“We all want to feel valued, personally and professionally, so let’s start by valuing each other honestly, authentically, every day.”

Hannah Dempsey, senior marketing director, Jellyfish: “Let’s not label it ‘a syndrome’; it’s more accurate to call it the ‘inner imposter,’ akin to your inner critic.

“This inner imposter resides in everyone, though we may use different terms to describe it. Entrepreneur Steven Bartlett’s perspective offers a refreshing twist: imposter feelings shouldn’t be a hindrance but a sign of personal growth and stepping out of your comfort zone. Embracing and reframing this concept in your mind can empower marketers to view their self-doubt as a catalyst for progress.

“Author Amy Kean’s insights highlight another critical aspect: imposter feelings can stem from poor leadership or management experiences. Identifying the root cause can be a crucial step in addressing and overcoming this common challenge. Personal growth, self-awareness, and open discussions can normalize the inner imposter, reminding us that it’s a natural part of the human experience.

“One way to combat the inner imposter is through open dialogue. Sharing my experiences with others and realizing that successful individuals also grapple with these feelings has helped calm those feelings for me.”

Geoff Griffiths, chief executive officer, Builtvisible: “Like many things, ‘imposter syndrome’ is an increasingly well-known label that describes an idea without any of the nuance or complexity that accompanies it, meaning someone either ‘has it’ or doesn’t, without any room between.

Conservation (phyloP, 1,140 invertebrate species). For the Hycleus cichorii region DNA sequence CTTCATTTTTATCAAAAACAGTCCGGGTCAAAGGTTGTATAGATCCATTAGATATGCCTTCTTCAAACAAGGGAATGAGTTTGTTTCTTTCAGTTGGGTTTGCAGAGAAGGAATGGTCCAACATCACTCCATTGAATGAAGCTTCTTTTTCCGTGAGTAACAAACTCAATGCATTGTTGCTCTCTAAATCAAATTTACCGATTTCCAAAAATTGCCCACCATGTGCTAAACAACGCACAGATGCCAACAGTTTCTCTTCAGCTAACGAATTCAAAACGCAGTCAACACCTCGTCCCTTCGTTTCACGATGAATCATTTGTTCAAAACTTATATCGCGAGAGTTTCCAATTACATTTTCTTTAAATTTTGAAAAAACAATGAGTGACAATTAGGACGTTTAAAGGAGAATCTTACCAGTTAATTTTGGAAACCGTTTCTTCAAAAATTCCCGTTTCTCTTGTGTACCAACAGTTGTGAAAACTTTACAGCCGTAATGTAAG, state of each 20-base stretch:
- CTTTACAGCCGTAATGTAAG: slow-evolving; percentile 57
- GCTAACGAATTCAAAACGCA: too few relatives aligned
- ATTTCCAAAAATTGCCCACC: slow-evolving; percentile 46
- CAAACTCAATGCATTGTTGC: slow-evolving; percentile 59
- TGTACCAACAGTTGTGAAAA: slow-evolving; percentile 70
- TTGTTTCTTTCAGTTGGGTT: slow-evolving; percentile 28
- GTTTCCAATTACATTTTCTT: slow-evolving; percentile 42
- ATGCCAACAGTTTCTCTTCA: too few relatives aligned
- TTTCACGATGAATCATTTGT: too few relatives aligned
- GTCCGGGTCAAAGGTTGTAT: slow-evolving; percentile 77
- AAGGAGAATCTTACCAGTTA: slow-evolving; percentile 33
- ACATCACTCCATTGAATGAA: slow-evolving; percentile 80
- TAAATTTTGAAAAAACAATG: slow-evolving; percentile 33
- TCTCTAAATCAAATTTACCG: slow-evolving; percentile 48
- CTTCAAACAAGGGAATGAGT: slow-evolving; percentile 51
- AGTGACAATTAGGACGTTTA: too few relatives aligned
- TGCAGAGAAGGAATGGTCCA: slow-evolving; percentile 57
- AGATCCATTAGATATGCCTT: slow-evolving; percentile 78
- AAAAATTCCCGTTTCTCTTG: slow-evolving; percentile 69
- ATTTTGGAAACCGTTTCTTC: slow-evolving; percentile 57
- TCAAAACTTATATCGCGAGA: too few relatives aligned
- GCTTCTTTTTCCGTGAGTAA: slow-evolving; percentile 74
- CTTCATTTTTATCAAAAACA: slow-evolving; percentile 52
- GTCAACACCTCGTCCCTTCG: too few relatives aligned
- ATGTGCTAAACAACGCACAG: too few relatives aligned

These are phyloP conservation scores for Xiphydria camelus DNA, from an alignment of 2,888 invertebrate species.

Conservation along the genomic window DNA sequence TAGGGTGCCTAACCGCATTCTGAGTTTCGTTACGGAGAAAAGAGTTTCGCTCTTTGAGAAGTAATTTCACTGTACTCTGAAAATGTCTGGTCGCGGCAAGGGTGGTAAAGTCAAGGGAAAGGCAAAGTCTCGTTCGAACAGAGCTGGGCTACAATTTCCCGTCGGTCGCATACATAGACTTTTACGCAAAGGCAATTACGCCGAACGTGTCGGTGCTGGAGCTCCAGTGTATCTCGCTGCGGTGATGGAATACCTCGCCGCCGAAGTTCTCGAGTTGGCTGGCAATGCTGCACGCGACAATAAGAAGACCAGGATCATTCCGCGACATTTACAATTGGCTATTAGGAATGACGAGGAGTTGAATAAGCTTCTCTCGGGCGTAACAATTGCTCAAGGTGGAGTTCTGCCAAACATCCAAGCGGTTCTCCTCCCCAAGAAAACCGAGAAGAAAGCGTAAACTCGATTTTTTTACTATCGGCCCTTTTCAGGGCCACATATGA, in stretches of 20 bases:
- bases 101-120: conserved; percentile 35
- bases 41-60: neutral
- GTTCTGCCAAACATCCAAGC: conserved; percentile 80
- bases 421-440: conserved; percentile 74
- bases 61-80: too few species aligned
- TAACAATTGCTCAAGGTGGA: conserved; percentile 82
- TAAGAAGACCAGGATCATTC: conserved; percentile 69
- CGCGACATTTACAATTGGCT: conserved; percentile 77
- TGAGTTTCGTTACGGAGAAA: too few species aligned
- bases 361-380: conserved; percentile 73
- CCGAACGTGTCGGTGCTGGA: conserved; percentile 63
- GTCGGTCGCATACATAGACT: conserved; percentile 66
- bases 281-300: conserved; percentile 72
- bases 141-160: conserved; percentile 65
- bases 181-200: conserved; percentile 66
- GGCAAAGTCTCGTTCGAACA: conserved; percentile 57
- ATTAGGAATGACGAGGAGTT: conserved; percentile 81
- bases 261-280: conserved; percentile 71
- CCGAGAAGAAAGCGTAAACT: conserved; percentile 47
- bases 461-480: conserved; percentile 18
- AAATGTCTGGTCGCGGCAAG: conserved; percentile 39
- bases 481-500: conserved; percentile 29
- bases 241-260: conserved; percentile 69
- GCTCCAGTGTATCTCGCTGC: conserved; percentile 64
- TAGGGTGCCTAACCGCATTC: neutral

“It is a very real thing, and affects a wide range of people differently, but agencies are environments where exposure to new situations and challenges are all part of the experience, and where real personal growth and career development happens.

“We’ve embedded clinical psychologists into our teams to cut through the pop-science/social media view of things like imposter syndrome, and help people work on their self-awareness from a medical and evidence-based standpoint. It’s been transformational for some, and trumps the more generic wellness solutions out there.”

Ellie Malpas, strategist, Media Bounty: “I was born for the office. My parents called me ‘Helena’ so I could have a formal name for my 9-5 and be ‘Ellie’ on the weekends. My idea of office culture was therefore always one of corporate coldness. People in suits, discussing the weather by a water cooler.

“I was shocked on my first day in an agency, when someone shaved their beard onto another colleague’s desk.

“Not only did I have to navigate being in a workplace while still learning the actual job; I had to re-think my preconceptions about the boundaries of office banter. Double imposter syndrome. This left me in church-mouse mode for most of my early career, not quite ready to share my over-sharing tendencies. In my current job, I’ve finally learned to leave Helena behind and bring my whole Ellie self to work. I’ve learned and laughed a lot more because of it.”

Charli Edwards, creative director, Cavendish Consulting: “Imposter syndrome is, for lack of a better term, a horribly destructive virus that can infect creatives at all levels. It’s not just about self-doubt, but also jealousy, fear, and the feeling that we’re not good enough.

“But there’s strength in vulnerability; discussing imposter syndrome openly and honestly can help normalize the experience and make it less isolating for others.